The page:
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Publication numberUS7387629 B2
Publication typeGrant
Application numberUS 10/608,257
Publication date17 Jun 2008
Filing date27 Jun 2003
Priority date21 Jan 2003
Fee statusPaid
Also published asCA2514036A1, CA2514036C, CA2651207A1, DE602004029566D1, EP1626754A2, EP1626754A4, EP1626754B1, US20040143254, US20080228183, WO2004064893A2, WO2004064893A3
Publication number10608257, 608257, US 7387629 B2, US 7387629B2, US-B2-7387629, US7387629 B2, US7387629B2
InventorsGuy P. Vanney, Jeremy D. Dando
Original AssigneeSt. Jude Medical, Atrial Fibrillation Division, Inc.
Export CitationBiBTeX, EndNote, RefMan
External Links: USPTO, USPTO Assignment, Espacenet
Catheter design that facilitates positioning at tissue to be diagnosed or treated
US 7387629 B2
Abstract
A catheter used for diagnosing and treating, for example, atrial fibrillation. The catheter includes a catheter shaft that has a proximal portion and a distal portion. The distal portion is adapted to be inserted into a body cavity having tissue to be diagnosed or treated and is disposed remotely from the proximal portion. The distal portion, which may be curved or straight, comprises an outer peripheral wall having an active region, and the distal portion has a cross-sectional configuration along the active region. The cross-sectional configuration is adapted to bias the active region against the tissue to be diagnosed or treated.
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Claims(18)
1. An ablation catheter comprising:
a catheter shaft, said catheter shaft comprising
a proximal portion;
a distal portion, said distal portion being adapted to be inserted into a body cavity having tissue to be ablated and being disposed remotely from said proximal portion, said distal portion comprising an outer peripheral wall having an active region, wherein said distal portion has a cross-sectional configuration along said active region, wherein said cross-sectional configuration is adapted to bias said active region against the tissue to be ablated and wherein said cross-sectional configuration of said active region includes a flattened outer peripheral wall;
a fluid lumen including at least one porthole located in the distal portion; and
a porous material disposed within the fluid lumen covering the at least one porthole, the porous material having a pore size configured to achieve a desired flow rate for a fluid flowing through the at least one porthole.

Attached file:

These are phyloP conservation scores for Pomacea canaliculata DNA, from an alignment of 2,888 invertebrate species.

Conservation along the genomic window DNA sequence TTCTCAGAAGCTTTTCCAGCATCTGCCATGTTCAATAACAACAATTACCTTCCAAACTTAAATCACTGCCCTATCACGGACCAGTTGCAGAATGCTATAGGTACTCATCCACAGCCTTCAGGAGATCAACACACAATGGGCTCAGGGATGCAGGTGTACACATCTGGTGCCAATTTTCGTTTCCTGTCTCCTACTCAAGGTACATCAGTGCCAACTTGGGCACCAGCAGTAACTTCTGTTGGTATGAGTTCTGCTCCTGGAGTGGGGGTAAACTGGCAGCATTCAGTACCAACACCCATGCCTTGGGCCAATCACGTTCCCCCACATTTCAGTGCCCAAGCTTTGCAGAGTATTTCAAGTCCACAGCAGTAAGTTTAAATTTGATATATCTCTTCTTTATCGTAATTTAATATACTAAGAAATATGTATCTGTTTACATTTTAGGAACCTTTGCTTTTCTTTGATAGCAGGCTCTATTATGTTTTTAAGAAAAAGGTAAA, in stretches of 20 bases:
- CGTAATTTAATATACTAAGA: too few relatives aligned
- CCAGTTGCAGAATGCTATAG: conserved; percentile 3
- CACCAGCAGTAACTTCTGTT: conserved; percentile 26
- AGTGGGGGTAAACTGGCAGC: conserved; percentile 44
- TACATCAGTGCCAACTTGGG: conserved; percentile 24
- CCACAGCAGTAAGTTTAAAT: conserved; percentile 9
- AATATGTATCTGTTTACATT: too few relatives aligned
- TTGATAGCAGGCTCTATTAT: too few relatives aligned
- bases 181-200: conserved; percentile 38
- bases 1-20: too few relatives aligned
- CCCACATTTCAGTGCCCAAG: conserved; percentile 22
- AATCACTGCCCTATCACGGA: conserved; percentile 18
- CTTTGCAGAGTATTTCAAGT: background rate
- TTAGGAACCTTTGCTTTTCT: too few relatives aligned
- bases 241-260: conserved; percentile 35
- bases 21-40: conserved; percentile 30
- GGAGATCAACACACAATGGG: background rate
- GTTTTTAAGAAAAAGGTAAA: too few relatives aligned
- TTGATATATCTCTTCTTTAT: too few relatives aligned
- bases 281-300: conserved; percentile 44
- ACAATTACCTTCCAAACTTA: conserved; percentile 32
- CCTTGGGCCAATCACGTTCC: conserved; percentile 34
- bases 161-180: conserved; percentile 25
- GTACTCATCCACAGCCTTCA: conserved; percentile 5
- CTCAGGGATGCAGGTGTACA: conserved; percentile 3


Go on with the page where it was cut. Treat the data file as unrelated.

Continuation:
2. The ablation catheter of claim 1, wherein said cross-sectional configuration of said active region is rectangular.
3. The ablation catheter of claim, wherein said cross-sectional configuration of said active region is elliptical.
4. The ablation catheter of claim 1, wherein said cross-sectional configuration of said active region is a polygonal configuration.
5. The ablation catheter of claim 4, wherein said polygonal configuration is selected from the group consisting of a D-shaped configuration, a triangular configuration, and a rectangular configuration.
6. The ablation catheter of claim 1, wherein said cross-sectional configuration of said active region is a D-shaped configuration having an aspect ratio of at least 1.5:1.
7. The ablation catheter of claim 1, wherein the pore size is between about 10 micrometers and about 50 micrometers.
8. A catheter for diagnosing and treating tissue, the catheter comprising
a catheter shaft having a proximal portion and a distal portion, wherein said distal portion comprises
an active region having a longitudinal axis;
at least one lumen adapted to carry wires, optical fibers, and fluids for a variety of functional purposes, the lumen including at least one porthole;
a porous material disposed within the lumen covering the at least one porthole, a pore size of the porous material configured to restrict a flow rate of a fluid through the at least one porthole,
and wherein said distal portion has a cross-sectional configuration having an outer periphery that is asymmetric about at least one plane containing said longitudinal axis of said active region.
9. The catheter of claim 8, wherein said distal portion is curved.
10. The catheter of claim 8, wherein said distal portion is straight.
11. The catheter of claim 8, wherein said cross-sectional configuration of said distal portion defines a flattened outer peripheral wall that is adapted to be oriented against the tissue.
12. The catheter of claim 11, wherein said cross-sectional portion of said distal portion is a polygon.
13. The catheter of claim 12, wherein said cross-sectional portion of said distal portion is triangular.